Another factor that is likely to cause a crippling blow to migrant workers in international countries is the precipitating rise in unemployment across the globe. International Labour Organization predicts that COVID-19 impact could cause 195 million job losses across the world. Some of the sectors that are the worst casualties of this are: food and accommodation (144 million workers), retail and wholesale (482 million); business services and administration (157 million); and manufacturing (463 million). It notes that Arab States and Europe have seen the worst impact on employment in percentage terms. Consequently, a significant number of international migrants are being forced to return to their home countries.
Reversing the trend: One problem, five solutions!
There are a number of options that can be explored in order to arrest this cascading dip in remittances. One option is to create awareness in the global community to recognize the benefit of keeping migrants where they are, that is, in their host countries. This is because these migrants will play an important role in sustaining and restarting core services in their economies and thereby allow remittances transmitted to recipient countries to keep flowing.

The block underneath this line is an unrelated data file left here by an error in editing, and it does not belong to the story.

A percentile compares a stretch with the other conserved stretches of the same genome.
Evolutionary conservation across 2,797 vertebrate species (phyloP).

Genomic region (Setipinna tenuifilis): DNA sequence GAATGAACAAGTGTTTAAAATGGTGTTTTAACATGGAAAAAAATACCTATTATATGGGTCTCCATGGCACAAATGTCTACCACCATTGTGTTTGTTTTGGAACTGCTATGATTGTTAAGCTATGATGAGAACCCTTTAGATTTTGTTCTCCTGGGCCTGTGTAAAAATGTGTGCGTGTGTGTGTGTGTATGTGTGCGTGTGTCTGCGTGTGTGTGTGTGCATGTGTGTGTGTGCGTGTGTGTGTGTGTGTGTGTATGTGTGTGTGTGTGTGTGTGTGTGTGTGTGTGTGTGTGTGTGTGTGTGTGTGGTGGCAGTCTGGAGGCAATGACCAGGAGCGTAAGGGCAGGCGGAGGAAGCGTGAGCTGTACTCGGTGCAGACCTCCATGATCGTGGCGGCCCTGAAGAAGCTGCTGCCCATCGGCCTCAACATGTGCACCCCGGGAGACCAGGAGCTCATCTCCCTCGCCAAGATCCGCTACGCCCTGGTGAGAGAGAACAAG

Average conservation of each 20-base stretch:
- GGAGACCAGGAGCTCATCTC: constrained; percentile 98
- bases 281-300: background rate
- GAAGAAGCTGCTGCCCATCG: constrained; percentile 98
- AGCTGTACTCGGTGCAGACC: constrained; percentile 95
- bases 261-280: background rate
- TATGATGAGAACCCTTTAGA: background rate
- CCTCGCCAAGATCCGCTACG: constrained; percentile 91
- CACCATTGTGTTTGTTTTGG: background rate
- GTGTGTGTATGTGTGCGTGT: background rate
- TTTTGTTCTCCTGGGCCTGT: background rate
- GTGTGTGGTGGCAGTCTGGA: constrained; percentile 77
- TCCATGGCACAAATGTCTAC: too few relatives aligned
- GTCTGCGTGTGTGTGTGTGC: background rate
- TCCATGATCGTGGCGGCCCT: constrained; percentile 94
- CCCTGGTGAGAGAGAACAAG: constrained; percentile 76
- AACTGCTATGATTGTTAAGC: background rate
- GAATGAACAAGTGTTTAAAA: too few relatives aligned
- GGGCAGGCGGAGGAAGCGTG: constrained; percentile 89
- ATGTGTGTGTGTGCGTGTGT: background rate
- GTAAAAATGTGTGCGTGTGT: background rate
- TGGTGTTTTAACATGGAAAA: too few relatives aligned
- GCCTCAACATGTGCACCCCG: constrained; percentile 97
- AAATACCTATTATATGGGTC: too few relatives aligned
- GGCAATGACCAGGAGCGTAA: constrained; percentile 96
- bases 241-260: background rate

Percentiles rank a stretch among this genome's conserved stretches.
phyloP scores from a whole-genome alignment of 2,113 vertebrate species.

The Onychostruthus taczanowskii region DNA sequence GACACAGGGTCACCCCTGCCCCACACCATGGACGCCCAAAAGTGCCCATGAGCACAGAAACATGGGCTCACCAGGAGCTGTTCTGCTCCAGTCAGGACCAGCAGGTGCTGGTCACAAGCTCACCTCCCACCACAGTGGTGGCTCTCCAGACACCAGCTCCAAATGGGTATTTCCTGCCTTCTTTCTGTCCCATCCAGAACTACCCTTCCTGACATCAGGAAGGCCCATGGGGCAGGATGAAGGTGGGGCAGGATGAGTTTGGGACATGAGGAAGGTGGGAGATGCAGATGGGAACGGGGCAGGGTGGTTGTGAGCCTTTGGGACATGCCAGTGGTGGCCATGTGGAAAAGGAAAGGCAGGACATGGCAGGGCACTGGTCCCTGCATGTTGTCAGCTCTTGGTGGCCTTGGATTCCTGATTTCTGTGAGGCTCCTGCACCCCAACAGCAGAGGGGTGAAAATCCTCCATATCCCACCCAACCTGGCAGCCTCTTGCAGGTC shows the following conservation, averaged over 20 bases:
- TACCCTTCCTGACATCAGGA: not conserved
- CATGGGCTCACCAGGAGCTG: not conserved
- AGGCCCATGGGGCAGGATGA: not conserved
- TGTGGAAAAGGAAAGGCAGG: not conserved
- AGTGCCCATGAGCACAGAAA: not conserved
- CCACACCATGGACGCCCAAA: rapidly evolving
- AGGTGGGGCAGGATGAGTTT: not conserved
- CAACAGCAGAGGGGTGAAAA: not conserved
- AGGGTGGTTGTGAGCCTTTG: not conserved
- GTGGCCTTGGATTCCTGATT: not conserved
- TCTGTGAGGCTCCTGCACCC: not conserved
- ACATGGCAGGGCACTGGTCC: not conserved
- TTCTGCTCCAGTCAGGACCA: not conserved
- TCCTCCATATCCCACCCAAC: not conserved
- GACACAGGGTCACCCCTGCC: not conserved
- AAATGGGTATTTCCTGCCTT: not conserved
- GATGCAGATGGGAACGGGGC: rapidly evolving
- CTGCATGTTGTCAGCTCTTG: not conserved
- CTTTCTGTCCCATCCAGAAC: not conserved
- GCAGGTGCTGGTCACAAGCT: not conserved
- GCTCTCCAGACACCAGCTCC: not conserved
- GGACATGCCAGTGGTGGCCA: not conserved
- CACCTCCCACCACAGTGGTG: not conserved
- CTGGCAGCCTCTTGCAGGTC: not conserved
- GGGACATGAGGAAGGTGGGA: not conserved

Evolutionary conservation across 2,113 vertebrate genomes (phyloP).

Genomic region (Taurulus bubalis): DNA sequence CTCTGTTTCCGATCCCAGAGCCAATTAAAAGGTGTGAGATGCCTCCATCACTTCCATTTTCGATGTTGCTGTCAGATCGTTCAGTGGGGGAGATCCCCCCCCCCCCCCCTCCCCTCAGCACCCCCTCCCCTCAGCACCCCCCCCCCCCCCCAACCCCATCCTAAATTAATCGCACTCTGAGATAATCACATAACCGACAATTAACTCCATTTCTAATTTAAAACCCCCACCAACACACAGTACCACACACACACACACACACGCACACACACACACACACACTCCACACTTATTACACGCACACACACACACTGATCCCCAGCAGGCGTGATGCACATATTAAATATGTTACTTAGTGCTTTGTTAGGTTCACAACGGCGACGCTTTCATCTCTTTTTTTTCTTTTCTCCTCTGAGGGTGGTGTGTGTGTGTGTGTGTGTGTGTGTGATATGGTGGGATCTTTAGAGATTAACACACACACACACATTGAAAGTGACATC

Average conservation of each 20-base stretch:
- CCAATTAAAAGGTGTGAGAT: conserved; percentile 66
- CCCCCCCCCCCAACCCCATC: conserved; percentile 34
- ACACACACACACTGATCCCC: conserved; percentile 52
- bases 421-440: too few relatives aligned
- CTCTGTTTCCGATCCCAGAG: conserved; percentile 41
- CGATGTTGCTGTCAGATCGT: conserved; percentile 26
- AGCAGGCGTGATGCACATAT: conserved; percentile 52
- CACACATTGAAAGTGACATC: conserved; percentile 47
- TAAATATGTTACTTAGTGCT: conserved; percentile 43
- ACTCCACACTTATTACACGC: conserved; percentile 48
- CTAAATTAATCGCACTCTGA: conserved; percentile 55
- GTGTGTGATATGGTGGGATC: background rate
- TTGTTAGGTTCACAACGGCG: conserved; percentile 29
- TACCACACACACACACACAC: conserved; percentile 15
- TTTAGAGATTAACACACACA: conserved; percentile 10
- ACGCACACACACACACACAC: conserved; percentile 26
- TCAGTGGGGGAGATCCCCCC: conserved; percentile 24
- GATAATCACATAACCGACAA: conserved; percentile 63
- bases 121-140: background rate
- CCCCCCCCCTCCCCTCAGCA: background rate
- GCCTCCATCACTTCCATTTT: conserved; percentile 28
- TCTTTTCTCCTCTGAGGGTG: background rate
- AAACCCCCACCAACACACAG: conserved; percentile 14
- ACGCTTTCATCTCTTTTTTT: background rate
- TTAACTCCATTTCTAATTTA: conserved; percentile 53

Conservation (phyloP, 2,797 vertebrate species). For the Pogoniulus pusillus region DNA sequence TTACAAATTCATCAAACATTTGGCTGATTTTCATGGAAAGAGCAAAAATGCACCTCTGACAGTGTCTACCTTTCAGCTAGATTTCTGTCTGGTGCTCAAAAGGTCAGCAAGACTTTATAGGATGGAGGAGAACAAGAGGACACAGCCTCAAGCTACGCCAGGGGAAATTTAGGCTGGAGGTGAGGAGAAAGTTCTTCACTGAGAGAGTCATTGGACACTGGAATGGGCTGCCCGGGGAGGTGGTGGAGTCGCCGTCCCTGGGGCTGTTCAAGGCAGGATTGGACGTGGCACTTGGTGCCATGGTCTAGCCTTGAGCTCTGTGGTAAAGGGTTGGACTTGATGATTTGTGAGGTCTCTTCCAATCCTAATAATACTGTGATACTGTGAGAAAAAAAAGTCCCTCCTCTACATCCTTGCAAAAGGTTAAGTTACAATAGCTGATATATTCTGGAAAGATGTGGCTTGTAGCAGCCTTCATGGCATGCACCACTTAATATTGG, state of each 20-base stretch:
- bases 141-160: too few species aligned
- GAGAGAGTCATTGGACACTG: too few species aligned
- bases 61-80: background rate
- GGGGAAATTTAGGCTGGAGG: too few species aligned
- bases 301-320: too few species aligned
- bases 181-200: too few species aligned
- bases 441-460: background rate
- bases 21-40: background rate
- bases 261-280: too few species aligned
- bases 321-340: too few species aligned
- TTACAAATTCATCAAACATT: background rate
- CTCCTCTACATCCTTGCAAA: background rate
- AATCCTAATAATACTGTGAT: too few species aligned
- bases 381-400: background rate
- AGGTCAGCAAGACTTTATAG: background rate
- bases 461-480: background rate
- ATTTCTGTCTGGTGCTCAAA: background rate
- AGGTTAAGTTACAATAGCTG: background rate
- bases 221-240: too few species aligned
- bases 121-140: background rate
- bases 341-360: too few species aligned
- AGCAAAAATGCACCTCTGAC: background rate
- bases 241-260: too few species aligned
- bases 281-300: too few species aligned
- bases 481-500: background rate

Secondly, international financial institutions must also step in to help migrant-source countries not only fight the pandemic but also to offer a cushion against the shock of losing these private income flows. This will go a long way in supporting the governments in these nations and thereby the people inhabiting them.
Thirdly, ensuring that senders and receivers get access to digital channels is critical to keep remittances flowing during lockdowns and limited mobility. Investing in building digital and financial literacy skills of migrants and their families in both sending and receiving countries will therefore be crucial in keeping this flow of money going. Interoperability of remittance technologies across platforms like national post offices, banks and money transfer operators should also be promoted to help reduce costs.
Fourthly, offering a tax credit to remittance service providers equal to the reduction in fees paid by remittance senders and recipients is another idea that could be implemented. At the same time, imposition of taxes on remittances should be avoided by source and recipient countries, given the current economic hardships.
Finally, deem money transfer agents as an essential finance service, so that they can continue functioning amidst the pandemic, thereby allowing migrants to continue transmitting funds. At the same time, given the health risks, proper hygiene and social distancing measures must be in place at agent outlets to ensure that safety is not compromised in this time of crisis.